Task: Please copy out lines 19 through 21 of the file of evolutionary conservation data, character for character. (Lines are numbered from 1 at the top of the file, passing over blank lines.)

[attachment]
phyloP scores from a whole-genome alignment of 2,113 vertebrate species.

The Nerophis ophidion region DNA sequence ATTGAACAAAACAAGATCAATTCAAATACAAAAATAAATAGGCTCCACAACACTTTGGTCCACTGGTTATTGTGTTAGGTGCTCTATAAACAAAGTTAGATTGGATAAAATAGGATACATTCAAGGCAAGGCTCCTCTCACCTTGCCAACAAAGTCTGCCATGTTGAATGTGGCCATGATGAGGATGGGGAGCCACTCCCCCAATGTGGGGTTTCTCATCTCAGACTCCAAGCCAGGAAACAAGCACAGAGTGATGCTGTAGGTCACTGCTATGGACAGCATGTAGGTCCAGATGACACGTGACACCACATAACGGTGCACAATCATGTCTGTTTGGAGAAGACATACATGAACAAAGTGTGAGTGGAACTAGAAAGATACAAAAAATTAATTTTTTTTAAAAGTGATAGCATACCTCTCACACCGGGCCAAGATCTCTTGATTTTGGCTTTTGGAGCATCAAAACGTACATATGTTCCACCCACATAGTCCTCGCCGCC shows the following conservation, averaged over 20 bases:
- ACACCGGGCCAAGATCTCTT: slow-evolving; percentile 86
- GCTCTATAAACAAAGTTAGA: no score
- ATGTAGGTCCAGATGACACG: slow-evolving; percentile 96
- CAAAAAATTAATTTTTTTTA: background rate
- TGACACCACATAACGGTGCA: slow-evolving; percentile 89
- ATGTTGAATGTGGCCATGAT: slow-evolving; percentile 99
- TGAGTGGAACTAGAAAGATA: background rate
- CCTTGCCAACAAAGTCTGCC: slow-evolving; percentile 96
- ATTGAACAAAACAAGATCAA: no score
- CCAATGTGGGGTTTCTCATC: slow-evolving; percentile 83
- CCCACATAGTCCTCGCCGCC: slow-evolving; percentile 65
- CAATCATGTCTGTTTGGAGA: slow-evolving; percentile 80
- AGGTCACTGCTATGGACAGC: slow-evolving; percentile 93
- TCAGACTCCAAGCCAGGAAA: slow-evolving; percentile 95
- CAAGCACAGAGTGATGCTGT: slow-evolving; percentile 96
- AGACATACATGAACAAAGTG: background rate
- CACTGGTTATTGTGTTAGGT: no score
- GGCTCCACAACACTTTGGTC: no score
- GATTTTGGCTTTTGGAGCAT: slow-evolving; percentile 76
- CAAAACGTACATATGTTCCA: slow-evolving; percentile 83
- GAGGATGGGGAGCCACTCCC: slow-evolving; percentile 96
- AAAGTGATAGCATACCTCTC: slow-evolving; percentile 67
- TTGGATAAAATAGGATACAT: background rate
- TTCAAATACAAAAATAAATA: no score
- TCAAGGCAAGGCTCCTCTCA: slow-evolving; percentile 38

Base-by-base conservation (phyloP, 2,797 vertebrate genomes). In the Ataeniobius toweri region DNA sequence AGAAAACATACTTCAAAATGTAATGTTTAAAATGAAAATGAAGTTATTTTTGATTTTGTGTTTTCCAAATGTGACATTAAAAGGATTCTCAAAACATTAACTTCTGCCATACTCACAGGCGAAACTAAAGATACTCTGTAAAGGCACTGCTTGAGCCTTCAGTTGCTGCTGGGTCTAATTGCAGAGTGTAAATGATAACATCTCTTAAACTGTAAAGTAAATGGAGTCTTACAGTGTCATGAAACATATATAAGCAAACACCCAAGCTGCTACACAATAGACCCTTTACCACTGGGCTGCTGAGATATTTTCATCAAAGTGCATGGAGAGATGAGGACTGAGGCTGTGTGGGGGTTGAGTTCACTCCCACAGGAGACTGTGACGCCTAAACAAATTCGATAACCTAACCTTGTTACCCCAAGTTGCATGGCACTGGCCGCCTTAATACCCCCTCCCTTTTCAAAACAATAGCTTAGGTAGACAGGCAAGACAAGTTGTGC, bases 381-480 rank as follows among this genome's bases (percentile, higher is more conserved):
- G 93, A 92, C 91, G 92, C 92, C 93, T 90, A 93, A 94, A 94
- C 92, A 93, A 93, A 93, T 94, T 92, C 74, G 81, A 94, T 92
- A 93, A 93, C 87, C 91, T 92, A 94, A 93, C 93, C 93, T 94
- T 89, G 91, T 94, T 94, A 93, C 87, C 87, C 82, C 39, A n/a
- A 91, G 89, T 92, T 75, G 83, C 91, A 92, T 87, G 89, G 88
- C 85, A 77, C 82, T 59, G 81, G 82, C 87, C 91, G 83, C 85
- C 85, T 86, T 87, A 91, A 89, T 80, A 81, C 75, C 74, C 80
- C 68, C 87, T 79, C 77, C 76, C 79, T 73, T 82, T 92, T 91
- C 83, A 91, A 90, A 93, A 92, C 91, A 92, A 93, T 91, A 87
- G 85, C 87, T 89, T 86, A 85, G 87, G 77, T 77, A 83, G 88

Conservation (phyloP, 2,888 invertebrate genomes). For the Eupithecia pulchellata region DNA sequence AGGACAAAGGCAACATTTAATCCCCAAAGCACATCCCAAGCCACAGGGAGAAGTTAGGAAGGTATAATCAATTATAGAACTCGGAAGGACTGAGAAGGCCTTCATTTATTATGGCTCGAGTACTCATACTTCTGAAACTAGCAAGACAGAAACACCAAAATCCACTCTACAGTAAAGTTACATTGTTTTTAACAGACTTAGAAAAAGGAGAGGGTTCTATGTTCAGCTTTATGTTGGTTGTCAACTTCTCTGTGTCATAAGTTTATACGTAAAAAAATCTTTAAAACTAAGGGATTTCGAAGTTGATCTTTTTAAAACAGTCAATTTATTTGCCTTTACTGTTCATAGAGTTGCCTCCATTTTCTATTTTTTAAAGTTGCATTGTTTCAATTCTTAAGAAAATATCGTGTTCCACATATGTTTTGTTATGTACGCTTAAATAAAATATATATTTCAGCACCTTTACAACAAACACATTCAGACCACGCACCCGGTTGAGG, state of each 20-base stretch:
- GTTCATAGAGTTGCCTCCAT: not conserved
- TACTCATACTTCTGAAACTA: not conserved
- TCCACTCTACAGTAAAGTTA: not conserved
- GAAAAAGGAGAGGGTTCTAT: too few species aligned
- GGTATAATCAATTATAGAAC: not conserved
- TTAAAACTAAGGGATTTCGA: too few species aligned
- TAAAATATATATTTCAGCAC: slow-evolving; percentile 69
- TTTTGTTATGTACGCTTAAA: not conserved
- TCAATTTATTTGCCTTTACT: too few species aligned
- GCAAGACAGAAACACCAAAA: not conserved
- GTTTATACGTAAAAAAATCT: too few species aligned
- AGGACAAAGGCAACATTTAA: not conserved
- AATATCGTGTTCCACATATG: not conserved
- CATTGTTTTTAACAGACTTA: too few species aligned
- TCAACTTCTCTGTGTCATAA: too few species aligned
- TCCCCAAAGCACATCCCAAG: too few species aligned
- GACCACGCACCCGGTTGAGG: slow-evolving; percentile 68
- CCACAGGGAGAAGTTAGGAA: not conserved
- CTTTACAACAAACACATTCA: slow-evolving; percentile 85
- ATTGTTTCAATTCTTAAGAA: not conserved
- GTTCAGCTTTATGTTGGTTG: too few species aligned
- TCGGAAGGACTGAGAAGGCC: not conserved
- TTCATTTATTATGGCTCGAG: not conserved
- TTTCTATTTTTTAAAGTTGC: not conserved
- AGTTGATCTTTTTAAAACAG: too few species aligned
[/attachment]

- CACTGGTTATTGTGTTAGGT: no score
- GGCTCCACAACACTTTGGTC: no score
- GATTTTGGCTTTTGGAGCAT: slow-evolving; percentile 76